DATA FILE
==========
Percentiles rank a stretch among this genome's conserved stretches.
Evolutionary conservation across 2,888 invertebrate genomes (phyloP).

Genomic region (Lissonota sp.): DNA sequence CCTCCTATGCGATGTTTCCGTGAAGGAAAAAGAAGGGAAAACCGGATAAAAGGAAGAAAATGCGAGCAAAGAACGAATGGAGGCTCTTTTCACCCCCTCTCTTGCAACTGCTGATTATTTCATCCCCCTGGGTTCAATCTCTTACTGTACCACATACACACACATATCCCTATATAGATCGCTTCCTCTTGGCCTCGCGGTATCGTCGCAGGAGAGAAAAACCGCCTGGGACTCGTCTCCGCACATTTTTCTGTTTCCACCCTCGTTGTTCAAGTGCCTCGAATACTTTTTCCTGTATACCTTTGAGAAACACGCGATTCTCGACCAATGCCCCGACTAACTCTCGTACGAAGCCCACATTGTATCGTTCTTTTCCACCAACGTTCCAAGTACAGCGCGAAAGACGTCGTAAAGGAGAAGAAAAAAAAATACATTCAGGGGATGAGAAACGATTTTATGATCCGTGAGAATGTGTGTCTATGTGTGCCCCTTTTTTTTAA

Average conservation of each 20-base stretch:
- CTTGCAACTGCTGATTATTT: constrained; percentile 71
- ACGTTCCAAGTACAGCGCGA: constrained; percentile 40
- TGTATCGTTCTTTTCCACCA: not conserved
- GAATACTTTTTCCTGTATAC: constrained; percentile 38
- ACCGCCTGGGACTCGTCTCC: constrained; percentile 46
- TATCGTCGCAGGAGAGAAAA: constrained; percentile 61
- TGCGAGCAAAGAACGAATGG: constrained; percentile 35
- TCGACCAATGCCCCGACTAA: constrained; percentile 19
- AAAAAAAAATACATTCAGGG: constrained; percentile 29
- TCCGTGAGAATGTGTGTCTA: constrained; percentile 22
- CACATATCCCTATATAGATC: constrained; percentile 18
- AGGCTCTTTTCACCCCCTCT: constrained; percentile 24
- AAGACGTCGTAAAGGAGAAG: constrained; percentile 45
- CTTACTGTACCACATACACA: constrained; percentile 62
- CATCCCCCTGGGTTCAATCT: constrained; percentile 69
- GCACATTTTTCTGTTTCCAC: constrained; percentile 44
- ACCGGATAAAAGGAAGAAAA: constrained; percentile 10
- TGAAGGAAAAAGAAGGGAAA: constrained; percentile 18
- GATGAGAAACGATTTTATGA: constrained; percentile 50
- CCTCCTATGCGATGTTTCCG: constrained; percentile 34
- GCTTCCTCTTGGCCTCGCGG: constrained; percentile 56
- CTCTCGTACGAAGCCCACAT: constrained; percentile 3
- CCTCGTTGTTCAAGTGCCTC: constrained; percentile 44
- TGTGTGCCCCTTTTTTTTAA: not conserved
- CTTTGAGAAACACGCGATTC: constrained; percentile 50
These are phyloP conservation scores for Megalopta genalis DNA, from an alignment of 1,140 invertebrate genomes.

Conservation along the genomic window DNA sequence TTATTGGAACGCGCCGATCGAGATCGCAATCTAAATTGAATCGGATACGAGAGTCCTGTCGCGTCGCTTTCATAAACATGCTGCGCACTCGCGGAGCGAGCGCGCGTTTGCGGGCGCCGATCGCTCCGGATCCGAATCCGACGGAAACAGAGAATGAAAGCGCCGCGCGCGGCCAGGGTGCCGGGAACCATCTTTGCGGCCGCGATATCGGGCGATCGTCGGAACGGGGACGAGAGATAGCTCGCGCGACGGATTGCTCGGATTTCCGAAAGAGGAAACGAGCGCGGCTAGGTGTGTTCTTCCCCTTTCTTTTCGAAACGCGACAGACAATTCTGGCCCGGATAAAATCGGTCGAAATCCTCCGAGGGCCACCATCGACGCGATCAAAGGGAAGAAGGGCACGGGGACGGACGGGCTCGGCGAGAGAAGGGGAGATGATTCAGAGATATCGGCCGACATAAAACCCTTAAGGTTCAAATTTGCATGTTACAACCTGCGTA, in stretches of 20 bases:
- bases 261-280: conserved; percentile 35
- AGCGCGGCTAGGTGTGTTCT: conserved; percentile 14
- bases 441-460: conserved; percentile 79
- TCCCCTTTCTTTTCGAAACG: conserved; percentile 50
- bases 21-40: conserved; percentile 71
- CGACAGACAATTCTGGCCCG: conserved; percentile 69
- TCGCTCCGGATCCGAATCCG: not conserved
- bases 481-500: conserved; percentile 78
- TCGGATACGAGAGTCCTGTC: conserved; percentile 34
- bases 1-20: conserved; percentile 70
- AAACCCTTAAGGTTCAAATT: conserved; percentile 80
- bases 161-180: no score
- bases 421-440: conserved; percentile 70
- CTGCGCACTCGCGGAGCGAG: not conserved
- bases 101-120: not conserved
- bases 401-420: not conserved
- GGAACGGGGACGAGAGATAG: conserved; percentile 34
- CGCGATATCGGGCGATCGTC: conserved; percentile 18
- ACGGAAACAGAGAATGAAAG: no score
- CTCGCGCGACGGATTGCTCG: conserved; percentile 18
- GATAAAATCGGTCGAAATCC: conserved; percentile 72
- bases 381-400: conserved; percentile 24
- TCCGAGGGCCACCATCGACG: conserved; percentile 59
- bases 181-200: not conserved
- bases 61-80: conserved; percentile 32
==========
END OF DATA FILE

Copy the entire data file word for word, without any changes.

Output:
Percentiles rank a stretch among this genome's conserved stretches.
Evolutionary conservation across 2,888 invertebrate genomes (phyloP).

Genomic region (Lissonota sp.): DNA sequence CCTCCTATGCGATGTTTCCGTGAAGGAAAAAGAAGGGAAAACCGGATAAAAGGAAGAAAATGCGAGCAAAGAACGAATGGAGGCTCTTTTCACCCCCTCTCTTGCAACTGCTGATTATTTCATCCCCCTGGGTTCAATCTCTTACTGTACCACATACACACACATATCCCTATATAGATCGCTTCCTCTTGGCCTCGCGGTATCGTCGCAGGAGAGAAAAACCGCCTGGGACTCGTCTCCGCACATTTTTCTGTTTCCACCCTCGTTGTTCAAGTGCCTCGAATACTTTTTCCTGTATACCTTTGAGAAACACGCGATTCTCGACCAATGCCCCGACTAACTCTCGTACGAAGCCCACATTGTATCGTTCTTTTCCACCAACGTTCCAAGTACAGCGCGAAAGACGTCGTAAAGGAGAAGAAAAAAAAATACATTCAGGGGATGAGAAACGATTTTATGATCCGTGAGAATGTGTGTCTATGTGTGCCCCTTTTTTTTAA

Average conservation of each 20-base stretch:
- CTTGCAACTGCTGATTATTT: constrained; percentile 71
- ACGTTCCAAGTACAGCGCGA: constrained; percentile 40
- TGTATCGTTCTTTTCCACCA: not conserved
- GAATACTTTTTCCTGTATAC: constrained; percentile 38
- ACCGCCTGGGACTCGTCTCC: constrained; percentile 46
- TATCGTCGCAGGAGAGAAAA: constrained; percentile 61
- TGCGAGCAAAGAACGAATGG: constrained; percentile 35
- TCGACCAATGCCCCGACTAA: constrained; percentile 19
- AAAAAAAAATACATTCAGGG: constrained; percentile 29
- TCCGTGAGAATGTGTGTCTA: constrained; percentile 22
- CACATATCCCTATATAGATC: constrained; percentile 18
- AGGCTCTTTTCACCCCCTCT: constrained; percentile 24
- AAGACGTCGTAAAGGAGAAG: constrained; percentile 45
- CTTACTGTACCACATACACA: constrained; percentile 62
- CATCCCCCTGGGTTCAATCT: constrained; percentile 69
- GCACATTTTTCTGTTTCCAC: constrained; percentile 44
- ACCGGATAAAAGGAAGAAAA: constrained; percentile 10
- TGAAGGAAAAAGAAGGGAAA: constrained; percentile 18
- GATGAGAAACGATTTTATGA: constrained; percentile 50
- CCTCCTATGCGATGTTTCCG: constrained; percentile 34
- GCTTCCTCTTGGCCTCGCGG: constrained; percentile 56
- CTCTCGTACGAAGCCCACAT: constrained; percentile 3
- CCTCGTTGTTCAAGTGCCTC: constrained; percentile 44
- TGTGTGCCCCTTTTTTTTAA: not conserved
- CTTTGAGAAACACGCGATTC: constrained; percentile 50
These are phyloP conservation scores for Megalopta genalis DNA, from an alignment of 1,140 invertebrate genomes.

Conservation along the genomic window DNA sequence TTATTGGAACGCGCCGATCGAGATCGCAATCTAAATTGAATCGGATACGAGAGTCCTGTCGCGTCGCTTTCATAAACATGCTGCGCACTCGCGGAGCGAGCGCGCGTTTGCGGGCGCCGATCGCTCCGGATCCGAATCCGACGGAAACAGAGAATGAAAGCGCCGCGCGCGGCCAGGGTGCCGGGAACCATCTTTGCGGCCGCGATATCGGGCGATCGTCGGAACGGGGACGAGAGATAGCTCGCGCGACGGATTGCTCGGATTTCCGAAAGAGGAAACGAGCGCGGCTAGGTGTGTTCTTCCCCTTTCTTTTCGAAACGCGACAGACAATTCTGGCCCGGATAAAATCGGTCGAAATCCTCCGAGGGCCACCATCGACGCGATCAAAGGGAAGAAGGGCACGGGGACGGACGGGCTCGGCGAGAGAAGGGGAGATGATTCAGAGATATCGGCCGACATAAAACCCTTAAGGTTCAAATTTGCATGTTACAACCTGCGTA, in stretches of 20 bases:
- bases 261-280: conserved; percentile 35
- AGCGCGGCTAGGTGTGTTCT: conserved; percentile 14
- bases 441-460: conserved; percentile 79
- TCCCCTTTCTTTTCGAAACG: conserved; percentile 50
- bases 21-40: conserved; percentile 71
- CGACAGACAATTCTGGCCCG: conserved; percentile 69
- TCGCTCCGGATCCGAATCCG: not conserved
- bases 481-500: conserved; percentile 78
- TCGGATACGAGAGTCCTGTC: conserved; percentile 34
- bases 1-20: conserved; percentile 70
- AAACCCTTAAGGTTCAAATT: conserved; percentile 80
- bases 161-180: no score
- bases 421-440: conserved; percentile 70
- CTGCGCACTCGCGGAGCGAG: not conserved
- bases 101-120: not conserved
- bases 401-420: not conserved
- GGAACGGGGACGAGAGATAG: conserved; percentile 34
- CGCGATATCGGGCGATCGTC: conserved; percentile 18
- ACGGAAACAGAGAATGAAAG: no score
- CTCGCGCGACGGATTGCTCG: conserved; percentile 18
- GATAAAATCGGTCGAAATCC: conserved; percentile 72
- bases 381-400: conserved; percentile 24
- TCCGAGGGCCACCATCGACG: conserved; percentile 59
- bases 181-200: not conserved
- bases 61-80: conserved; percentile 32